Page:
Gender stereotypes – Part I

Personally I believe stereotypes are not half as bad as people make them out to be. I believe it was part of growing up for me to realize that people have prejudiced opinions and clichés are usually based on some grain of truth. It was not easy to come to that conclusion, and it took me a few years to realize.

As a teenager I was highly idealistic, wanted the world to be perfect and people to be tolerant and friendly. A stereotype comment could enrage me and provoke an entire lecture about how this sort of thing is exactly what fucks up the world we live in. What a waste of time, that! The world is a horrible place actually. And people, I believe are inherently evil. Those two I have accepted as facts of life, which are not likely to change. Ever.

And my old (teenage) self would have been depressed at that thought. But you only live once so what’s the point of sulking around about how there is so much suffering in the world, and always will be.

Which brings me to the reason which got me thinking about stereotypes. Last night we were watching TV, a show called “Dangerous jobs for girls”. Three British women were sent off to South Africa to do a job 100% practised by men; hunting wild antelopes for meat export. I always find it amusing when women want to prove themselves by any means necessary. One of them made a statement that was so typical and recognisable; I’m sure everyone knows at least a few women like this: “If a man tells me I cannot do something, I will do it and most surely do a much better job than a man ever could!” (or something along those lines). What a feminist outlook in life! Yeah, girl power! *roll eyes*

So over the course of two weeks, they showed these women being trained in the art of shooting, gutting and chopping up wild animals; by a bunch of alpha-male type seasoned hunters who were totally convinced the ladies would run away crying at the first sight of blood.

A true ego battle. In the end, one refused to shoot anything and the other two did alright; they formed a team in their Jeep who were pitched against a team of experienced hunters over one night; Their aim was to shoot as many antelopes as possible during the time they were given. Not surprisingly, after only two weeks of training, they didn’t win. The winners were the professionals who had 10 years of experience. Wow what a shocker…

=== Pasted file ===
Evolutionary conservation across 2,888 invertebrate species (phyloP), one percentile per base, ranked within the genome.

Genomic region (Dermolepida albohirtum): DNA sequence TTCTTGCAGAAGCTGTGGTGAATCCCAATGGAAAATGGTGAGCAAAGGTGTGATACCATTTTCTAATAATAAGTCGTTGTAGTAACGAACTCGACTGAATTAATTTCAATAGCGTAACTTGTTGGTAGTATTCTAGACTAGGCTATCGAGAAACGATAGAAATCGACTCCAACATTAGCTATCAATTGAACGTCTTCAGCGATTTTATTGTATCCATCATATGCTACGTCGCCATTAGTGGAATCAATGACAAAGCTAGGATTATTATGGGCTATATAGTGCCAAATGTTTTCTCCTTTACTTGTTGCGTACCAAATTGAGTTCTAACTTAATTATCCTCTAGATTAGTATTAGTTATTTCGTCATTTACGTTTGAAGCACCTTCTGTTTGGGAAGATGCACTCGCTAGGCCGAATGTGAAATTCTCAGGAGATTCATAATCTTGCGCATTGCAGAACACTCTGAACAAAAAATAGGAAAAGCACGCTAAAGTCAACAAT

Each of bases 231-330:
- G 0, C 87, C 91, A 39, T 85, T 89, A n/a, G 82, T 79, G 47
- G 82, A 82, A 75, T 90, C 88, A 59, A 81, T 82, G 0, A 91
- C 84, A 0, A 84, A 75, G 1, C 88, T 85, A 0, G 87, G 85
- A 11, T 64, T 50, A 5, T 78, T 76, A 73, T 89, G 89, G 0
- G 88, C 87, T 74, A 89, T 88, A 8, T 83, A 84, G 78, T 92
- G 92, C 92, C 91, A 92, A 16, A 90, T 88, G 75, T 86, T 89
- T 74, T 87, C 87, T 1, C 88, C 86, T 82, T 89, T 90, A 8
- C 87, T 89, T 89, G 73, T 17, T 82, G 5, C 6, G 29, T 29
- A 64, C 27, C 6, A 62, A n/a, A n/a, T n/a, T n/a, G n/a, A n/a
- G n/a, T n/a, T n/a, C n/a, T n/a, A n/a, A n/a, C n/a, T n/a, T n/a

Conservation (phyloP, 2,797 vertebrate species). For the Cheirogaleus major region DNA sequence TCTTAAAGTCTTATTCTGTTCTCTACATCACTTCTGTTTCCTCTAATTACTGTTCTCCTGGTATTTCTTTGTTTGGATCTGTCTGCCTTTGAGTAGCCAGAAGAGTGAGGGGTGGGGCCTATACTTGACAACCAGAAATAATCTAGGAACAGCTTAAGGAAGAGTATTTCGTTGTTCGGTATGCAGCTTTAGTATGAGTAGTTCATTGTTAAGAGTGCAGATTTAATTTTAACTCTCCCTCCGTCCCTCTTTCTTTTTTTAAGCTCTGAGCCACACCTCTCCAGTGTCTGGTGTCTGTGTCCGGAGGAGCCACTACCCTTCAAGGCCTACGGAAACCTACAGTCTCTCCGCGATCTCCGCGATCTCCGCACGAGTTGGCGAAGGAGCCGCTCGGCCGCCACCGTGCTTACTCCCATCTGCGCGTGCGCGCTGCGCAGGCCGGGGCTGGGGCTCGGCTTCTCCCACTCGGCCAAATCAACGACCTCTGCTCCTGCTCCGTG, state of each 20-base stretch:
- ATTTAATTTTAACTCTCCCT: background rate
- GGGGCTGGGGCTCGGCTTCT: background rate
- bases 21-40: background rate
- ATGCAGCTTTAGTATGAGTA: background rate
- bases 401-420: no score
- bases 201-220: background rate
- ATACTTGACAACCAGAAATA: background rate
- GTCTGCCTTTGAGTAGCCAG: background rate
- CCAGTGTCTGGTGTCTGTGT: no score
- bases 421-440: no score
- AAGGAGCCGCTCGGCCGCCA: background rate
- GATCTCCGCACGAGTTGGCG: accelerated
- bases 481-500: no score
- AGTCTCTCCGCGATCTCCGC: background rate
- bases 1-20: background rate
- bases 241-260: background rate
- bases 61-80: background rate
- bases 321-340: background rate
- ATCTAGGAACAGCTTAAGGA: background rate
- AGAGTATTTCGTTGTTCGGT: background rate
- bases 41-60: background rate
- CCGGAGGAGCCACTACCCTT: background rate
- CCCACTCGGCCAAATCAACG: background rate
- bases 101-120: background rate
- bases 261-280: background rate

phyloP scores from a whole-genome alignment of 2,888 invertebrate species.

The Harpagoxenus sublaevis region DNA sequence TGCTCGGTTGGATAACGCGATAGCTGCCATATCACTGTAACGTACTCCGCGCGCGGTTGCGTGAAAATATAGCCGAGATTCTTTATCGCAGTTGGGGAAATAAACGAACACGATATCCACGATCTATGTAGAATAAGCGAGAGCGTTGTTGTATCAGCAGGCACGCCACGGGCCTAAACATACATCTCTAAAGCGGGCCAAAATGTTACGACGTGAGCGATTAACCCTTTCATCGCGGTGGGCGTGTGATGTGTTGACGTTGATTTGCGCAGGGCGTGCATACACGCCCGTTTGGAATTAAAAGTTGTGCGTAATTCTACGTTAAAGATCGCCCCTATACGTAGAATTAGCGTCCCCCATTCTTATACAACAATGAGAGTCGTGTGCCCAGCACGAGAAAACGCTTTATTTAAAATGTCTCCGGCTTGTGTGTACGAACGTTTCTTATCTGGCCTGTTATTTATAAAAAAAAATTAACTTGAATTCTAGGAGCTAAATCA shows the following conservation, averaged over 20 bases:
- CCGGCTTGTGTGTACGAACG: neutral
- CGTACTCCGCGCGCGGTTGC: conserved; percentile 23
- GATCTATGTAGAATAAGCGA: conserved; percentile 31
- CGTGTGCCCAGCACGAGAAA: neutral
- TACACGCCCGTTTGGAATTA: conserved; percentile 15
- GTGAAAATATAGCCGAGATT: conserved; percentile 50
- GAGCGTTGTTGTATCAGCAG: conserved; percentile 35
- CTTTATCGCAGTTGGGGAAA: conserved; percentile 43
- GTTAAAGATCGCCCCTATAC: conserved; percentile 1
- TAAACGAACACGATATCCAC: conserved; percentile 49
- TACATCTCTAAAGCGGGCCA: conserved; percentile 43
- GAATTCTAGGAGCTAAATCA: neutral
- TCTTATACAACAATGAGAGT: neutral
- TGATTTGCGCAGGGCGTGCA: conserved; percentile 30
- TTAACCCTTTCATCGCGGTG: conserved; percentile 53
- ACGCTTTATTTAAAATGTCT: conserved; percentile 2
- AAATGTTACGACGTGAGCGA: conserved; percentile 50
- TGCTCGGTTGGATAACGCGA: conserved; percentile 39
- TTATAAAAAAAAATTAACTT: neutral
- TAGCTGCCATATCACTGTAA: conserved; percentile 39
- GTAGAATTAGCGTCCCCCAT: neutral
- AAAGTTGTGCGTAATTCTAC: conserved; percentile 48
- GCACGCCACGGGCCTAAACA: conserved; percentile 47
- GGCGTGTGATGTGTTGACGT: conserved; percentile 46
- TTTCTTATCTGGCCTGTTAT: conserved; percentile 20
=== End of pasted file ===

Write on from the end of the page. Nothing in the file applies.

What made the show so typical and interesting was the drive these women had to prove themselves as equals or superiors to the men. They would not accept defeat. All fine and well, and very feminist indeed. Then in the end, the guy who trained them proclaimed how proud he was of them, that they could manage the work and in just two weeks, almost did as well as the experienced men.

And the women were so pleased to hear that, they were gleaming with pride. When it became so obvious, they didn’t do if for the satisfaction of completing their task. The only reason they wanted to prove their equality was to hear a man say it; “Good girl, you did a great job!”

Honestly, didn’t that just ruin the entire effort? You want to be independent, strong, goal oriented and succeed at whatever you start. But then in the end it turns out you are not independent at all; you’re needy and miserable until a man acknowledges you.. Without that you’re nothing.

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1 Comment »

  1. odzer Said:

    Its a cave thing. I guess men and women picked up their roles right about then. Now that we do not live in caves anymore perhaps we can start experimenting about what we can and can not do as men and women. Lets just take that antelope hunting thing, as a man you give me a needle and a thread and I guarantee you I will struggle like hell for days trying to sew something. Then I know some men who can sew! I guess its not about what men and women can do or not do but what they choose to do or not. It is just that often they choose to do things that they find easy. So its basically not the other gender that stereotypes the opposite one…..


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